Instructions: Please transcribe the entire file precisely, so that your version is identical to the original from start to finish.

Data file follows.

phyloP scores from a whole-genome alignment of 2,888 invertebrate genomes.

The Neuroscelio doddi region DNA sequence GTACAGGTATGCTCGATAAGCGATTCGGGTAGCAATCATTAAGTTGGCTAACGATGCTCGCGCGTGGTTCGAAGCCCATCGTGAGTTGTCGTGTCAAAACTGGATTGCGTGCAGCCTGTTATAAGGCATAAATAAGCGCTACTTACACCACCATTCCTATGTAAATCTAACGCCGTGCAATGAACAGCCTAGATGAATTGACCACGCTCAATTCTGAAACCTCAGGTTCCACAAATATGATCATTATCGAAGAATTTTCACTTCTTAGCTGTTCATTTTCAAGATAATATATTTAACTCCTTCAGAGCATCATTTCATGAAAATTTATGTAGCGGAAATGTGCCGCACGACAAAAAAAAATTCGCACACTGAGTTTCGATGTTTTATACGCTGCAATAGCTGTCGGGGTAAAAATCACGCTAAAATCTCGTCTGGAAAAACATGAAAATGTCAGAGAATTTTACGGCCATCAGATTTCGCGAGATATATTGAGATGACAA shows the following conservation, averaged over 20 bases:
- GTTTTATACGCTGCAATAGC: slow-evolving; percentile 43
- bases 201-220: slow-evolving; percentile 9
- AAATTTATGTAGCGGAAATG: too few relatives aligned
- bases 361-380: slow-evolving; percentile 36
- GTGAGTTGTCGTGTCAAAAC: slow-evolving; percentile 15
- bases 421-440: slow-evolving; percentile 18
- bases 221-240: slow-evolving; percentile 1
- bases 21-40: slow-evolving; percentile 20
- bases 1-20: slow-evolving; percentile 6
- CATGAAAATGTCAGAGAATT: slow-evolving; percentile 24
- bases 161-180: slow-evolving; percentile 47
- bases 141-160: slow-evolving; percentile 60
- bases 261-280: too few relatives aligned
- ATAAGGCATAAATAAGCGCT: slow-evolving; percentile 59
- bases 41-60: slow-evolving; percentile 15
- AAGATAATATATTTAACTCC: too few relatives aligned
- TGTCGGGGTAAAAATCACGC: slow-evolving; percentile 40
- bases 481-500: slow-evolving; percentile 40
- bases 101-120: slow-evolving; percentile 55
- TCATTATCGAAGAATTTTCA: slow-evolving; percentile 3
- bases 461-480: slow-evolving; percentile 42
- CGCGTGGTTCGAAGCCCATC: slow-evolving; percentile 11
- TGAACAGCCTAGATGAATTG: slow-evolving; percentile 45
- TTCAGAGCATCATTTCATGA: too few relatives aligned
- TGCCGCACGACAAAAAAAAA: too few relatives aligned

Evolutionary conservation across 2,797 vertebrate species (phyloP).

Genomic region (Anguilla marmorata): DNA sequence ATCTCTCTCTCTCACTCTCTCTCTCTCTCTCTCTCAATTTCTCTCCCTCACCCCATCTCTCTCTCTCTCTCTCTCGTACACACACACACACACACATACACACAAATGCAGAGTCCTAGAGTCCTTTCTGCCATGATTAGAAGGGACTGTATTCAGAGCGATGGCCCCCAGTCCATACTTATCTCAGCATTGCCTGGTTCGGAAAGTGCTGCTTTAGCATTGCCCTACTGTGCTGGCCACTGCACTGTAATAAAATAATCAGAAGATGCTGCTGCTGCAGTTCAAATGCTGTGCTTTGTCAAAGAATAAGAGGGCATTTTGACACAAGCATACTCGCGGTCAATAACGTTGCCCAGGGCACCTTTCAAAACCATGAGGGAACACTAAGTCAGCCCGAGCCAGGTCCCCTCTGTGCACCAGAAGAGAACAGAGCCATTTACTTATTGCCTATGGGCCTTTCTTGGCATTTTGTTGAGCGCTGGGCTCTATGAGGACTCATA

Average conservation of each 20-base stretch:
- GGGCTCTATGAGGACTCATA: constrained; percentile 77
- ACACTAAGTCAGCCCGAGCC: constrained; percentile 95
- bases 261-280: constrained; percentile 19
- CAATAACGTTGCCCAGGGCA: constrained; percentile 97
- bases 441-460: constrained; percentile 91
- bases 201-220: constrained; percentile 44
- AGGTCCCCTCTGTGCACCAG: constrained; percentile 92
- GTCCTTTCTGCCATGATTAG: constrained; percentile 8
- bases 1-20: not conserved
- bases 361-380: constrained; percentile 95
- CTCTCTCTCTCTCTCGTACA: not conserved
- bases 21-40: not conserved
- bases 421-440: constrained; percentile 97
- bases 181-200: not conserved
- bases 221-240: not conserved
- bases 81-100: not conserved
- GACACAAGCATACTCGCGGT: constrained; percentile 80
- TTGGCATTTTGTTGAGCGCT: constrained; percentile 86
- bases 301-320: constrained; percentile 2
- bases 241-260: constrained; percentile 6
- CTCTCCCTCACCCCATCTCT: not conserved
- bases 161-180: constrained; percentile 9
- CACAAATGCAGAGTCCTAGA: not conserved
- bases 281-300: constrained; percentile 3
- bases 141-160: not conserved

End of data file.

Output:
phyloP scores from a whole-genome alignment of 2,888 invertebrate genomes.

The Neuroscelio doddi region DNA sequence GTACAGGTATGCTCGATAAGCGATTCGGGTAGCAATCATTAAGTTGGCTAACGATGCTCGCGCGTGGTTCGAAGCCCATCGTGAGTTGTCGTGTCAAAACTGGATTGCGTGCAGCCTGTTATAAGGCATAAATAAGCGCTACTTACACCACCATTCCTATGTAAATCTAACGCCGTGCAATGAACAGCCTAGATGAATTGACCACGCTCAATTCTGAAACCTCAGGTTCCACAAATATGATCATTATCGAAGAATTTTCACTTCTTAGCTGTTCATTTTCAAGATAATATATTTAACTCCTTCAGAGCATCATTTCATGAAAATTTATGTAGCGGAAATGTGCCGCACGACAAAAAAAAATTCGCACACTGAGTTTCGATGTTTTATACGCTGCAATAGCTGTCGGGGTAAAAATCACGCTAAAATCTCGTCTGGAAAAACATGAAAATGTCAGAGAATTTTACGGCCATCAGATTTCGCGAGATATATTGAGATGACAA shows the following conservation, averaged over 20 bases:
- GTTTTATACGCTGCAATAGC: slow-evolving; percentile 43
- bases 201-220: slow-evolving; percentile 9
- AAATTTATGTAGCGGAAATG: too few relatives aligned
- bases 361-380: slow-evolving; percentile 36
- GTGAGTTGTCGTGTCAAAAC: slow-evolving; percentile 15
- bases 421-440: slow-evolving; percentile 18
- bases 221-240: slow-evolving; percentile 1
- bases 21-40: slow-evolving; percentile 20
- bases 1-20: slow-evolving; percentile 6
- CATGAAAATGTCAGAGAATT: slow-evolving; percentile 24
- bases 161-180: slow-evolving; percentile 47
- bases 141-160: slow-evolving; percentile 60
- bases 261-280: too few relatives aligned
- ATAAGGCATAAATAAGCGCT: slow-evolving; percentile 59
- bases 41-60: slow-evolving; percentile 15
- AAGATAATATATTTAACTCC: too few relatives aligned
- TGTCGGGGTAAAAATCACGC: slow-evolving; percentile 40
- bases 481-500: slow-evolving; percentile 40
- bases 101-120: slow-evolving; percentile 55
- TCATTATCGAAGAATTTTCA: slow-evolving; percentile 3
- bases 461-480: slow-evolving; percentile 42
- CGCGTGGTTCGAAGCCCATC: slow-evolving; percentile 11
- TGAACAGCCTAGATGAATTG: slow-evolving; percentile 45
- TTCAGAGCATCATTTCATGA: too few relatives aligned
- TGCCGCACGACAAAAAAAAA: too few relatives aligned

Evolutionary conservation across 2,797 vertebrate species (phyloP).

Genomic region (Anguilla marmorata): DNA sequence ATCTCTCTCTCTCACTCTCTCTCTCTCTCTCTCTCAATTTCTCTCCCTCACCCCATCTCTCTCTCTCTCTCTCTCGTACACACACACACACACACATACACACAAATGCAGAGTCCTAGAGTCCTTTCTGCCATGATTAGAAGGGACTGTATTCAGAGCGATGGCCCCCAGTCCATACTTATCTCAGCATTGCCTGGTTCGGAAAGTGCTGCTTTAGCATTGCCCTACTGTGCTGGCCACTGCACTGTAATAAAATAATCAGAAGATGCTGCTGCTGCAGTTCAAATGCTGTGCTTTGTCAAAGAATAAGAGGGCATTTTGACACAAGCATACTCGCGGTCAATAACGTTGCCCAGGGCACCTTTCAAAACCATGAGGGAACACTAAGTCAGCCCGAGCCAGGTCCCCTCTGTGCACCAGAAGAGAACAGAGCCATTTACTTATTGCCTATGGGCCTTTCTTGGCATTTTGTTGAGCGCTGGGCTCTATGAGGACTCATA

Average conservation of each 20-base stretch:
- GGGCTCTATGAGGACTCATA: constrained; percentile 77
- ACACTAAGTCAGCCCGAGCC: constrained; percentile 95
- bases 261-280: constrained; percentile 19
- CAATAACGTTGCCCAGGGCA: constrained; percentile 97
- bases 441-460: constrained; percentile 91
- bases 201-220: constrained; percentile 44
- AGGTCCCCTCTGTGCACCAG: constrained; percentile 92
- GTCCTTTCTGCCATGATTAG: constrained; percentile 8
- bases 1-20: not conserved
- bases 361-380: constrained; percentile 95
- CTCTCTCTCTCTCTCGTACA: not conserved
- bases 21-40: not conserved
- bases 421-440: constrained; percentile 97
- bases 181-200: not conserved
- bases 221-240: not conserved
- bases 81-100: not conserved
- GACACAAGCATACTCGCGGT: constrained; percentile 80
- TTGGCATTTTGTTGAGCGCT: constrained; percentile 86
- bases 301-320: constrained; percentile 2
- bases 241-260: constrained; percentile 6
- CTCTCCCTCACCCCATCTCT: not conserved
- bases 161-180: constrained; percentile 9
- CACAAATGCAGAGTCCTAGA: not conserved
- bases 281-300: constrained; percentile 3
- bases 141-160: not conserved